Trading off static efficiency and dynamic incentives in apprenticeship relations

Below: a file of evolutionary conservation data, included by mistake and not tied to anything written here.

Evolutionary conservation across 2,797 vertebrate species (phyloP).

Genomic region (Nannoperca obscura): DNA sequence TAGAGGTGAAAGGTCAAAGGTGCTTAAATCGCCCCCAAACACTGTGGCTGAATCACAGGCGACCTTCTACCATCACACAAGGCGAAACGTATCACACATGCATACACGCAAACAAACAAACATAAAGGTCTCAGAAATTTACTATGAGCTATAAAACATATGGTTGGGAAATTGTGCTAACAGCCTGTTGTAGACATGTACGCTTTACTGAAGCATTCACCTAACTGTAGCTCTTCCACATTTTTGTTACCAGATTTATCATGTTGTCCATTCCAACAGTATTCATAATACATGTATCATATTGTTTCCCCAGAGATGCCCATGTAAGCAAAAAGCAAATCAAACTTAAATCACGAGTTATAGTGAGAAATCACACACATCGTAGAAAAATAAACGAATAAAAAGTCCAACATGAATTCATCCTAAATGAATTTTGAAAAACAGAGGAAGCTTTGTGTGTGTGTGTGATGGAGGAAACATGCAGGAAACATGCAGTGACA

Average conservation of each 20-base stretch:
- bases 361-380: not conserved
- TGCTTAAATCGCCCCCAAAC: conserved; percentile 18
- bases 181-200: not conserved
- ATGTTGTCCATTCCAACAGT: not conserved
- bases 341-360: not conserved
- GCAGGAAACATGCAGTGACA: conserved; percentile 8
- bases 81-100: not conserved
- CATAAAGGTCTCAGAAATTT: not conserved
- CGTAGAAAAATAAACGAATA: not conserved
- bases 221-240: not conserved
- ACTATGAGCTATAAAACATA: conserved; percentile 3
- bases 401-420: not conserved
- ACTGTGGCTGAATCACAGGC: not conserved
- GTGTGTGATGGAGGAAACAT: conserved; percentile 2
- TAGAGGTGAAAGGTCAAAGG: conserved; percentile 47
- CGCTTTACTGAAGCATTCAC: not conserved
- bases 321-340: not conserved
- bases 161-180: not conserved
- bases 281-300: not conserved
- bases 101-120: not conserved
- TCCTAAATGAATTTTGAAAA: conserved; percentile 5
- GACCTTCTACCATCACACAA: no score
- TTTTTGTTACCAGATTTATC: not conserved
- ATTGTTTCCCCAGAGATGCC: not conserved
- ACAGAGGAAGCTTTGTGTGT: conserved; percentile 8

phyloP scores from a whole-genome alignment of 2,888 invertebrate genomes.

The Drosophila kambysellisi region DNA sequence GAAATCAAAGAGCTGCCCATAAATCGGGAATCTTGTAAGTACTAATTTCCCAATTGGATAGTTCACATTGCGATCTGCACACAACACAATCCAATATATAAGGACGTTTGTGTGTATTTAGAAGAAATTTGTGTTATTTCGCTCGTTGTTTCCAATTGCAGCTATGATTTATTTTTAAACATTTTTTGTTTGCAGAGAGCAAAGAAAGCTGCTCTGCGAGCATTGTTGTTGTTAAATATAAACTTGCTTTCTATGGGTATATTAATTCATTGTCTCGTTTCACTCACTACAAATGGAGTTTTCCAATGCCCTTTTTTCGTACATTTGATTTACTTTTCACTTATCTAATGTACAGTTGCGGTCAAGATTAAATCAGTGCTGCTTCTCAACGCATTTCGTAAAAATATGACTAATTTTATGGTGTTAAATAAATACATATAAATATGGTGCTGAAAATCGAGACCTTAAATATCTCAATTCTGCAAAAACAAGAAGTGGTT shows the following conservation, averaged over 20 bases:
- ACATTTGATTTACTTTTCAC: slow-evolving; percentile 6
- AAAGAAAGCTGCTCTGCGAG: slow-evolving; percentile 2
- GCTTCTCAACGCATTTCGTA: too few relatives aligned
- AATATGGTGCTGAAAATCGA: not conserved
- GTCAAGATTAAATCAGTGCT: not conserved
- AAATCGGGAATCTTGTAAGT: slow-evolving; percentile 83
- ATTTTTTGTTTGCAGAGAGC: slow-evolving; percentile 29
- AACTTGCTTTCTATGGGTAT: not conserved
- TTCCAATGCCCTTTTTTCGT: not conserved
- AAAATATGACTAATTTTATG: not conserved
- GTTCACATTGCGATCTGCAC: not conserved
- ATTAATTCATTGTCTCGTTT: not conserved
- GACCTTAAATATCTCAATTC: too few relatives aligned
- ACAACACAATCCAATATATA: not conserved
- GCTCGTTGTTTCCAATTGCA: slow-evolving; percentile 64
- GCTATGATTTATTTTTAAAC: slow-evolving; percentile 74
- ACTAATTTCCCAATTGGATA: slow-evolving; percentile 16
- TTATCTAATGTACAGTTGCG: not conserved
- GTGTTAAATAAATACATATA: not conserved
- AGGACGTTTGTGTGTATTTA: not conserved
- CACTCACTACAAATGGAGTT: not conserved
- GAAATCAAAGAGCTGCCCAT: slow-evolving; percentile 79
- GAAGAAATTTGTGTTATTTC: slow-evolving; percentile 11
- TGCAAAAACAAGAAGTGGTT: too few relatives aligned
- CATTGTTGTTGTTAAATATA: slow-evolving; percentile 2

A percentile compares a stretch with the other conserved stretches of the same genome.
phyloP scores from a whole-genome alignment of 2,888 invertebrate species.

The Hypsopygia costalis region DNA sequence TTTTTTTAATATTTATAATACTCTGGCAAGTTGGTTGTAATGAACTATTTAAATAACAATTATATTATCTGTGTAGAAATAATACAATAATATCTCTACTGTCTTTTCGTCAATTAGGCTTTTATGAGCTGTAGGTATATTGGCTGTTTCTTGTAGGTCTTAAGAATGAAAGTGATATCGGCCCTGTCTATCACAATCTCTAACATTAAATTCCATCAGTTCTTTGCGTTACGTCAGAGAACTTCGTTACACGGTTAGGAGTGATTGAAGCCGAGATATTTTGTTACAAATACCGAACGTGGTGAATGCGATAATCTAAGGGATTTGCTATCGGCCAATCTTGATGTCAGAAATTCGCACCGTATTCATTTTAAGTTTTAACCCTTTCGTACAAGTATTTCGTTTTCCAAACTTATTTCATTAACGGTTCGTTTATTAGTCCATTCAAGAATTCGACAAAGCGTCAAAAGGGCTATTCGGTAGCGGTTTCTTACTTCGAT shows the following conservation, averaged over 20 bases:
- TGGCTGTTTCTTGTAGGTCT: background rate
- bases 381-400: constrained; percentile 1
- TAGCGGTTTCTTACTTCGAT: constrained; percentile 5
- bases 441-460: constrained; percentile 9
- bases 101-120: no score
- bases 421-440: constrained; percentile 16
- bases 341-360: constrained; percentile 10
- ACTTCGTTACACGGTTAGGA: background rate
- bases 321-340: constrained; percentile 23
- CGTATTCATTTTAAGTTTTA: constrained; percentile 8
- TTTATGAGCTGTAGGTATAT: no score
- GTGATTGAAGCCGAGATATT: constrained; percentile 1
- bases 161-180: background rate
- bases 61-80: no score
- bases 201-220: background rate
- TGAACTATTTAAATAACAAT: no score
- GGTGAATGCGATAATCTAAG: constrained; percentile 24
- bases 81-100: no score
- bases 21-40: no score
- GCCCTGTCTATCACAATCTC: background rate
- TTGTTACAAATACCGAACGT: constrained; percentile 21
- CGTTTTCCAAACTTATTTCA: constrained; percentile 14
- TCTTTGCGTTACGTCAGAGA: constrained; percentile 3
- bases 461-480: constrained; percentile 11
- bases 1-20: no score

In this paper, we study a model of on-the-job training in a monopsonic environment with no enforceability and with imperfect credit markets. A market equilibrium is a relational contract which specifies a sequence of wages, a sequence of productivities for the worker and a termination date which satisfy the worker's and the firm's incentive constraint and maximize profits. We show that no self-enforceable contract can end in a period in which total surplus from employment is negative. If the surplus of employment is always positive, equilibrium contracts are perpetual and involve no wage payment before the worker is fully trained. The worker's expected productivity in an alternative employment grows exactly at the interest rate. For the particular case of a Cobb-Douglas production function for the agent, we show that training is slower for higher productivity coefficient and output elasticity. The effect of the discount rate is ambiguous.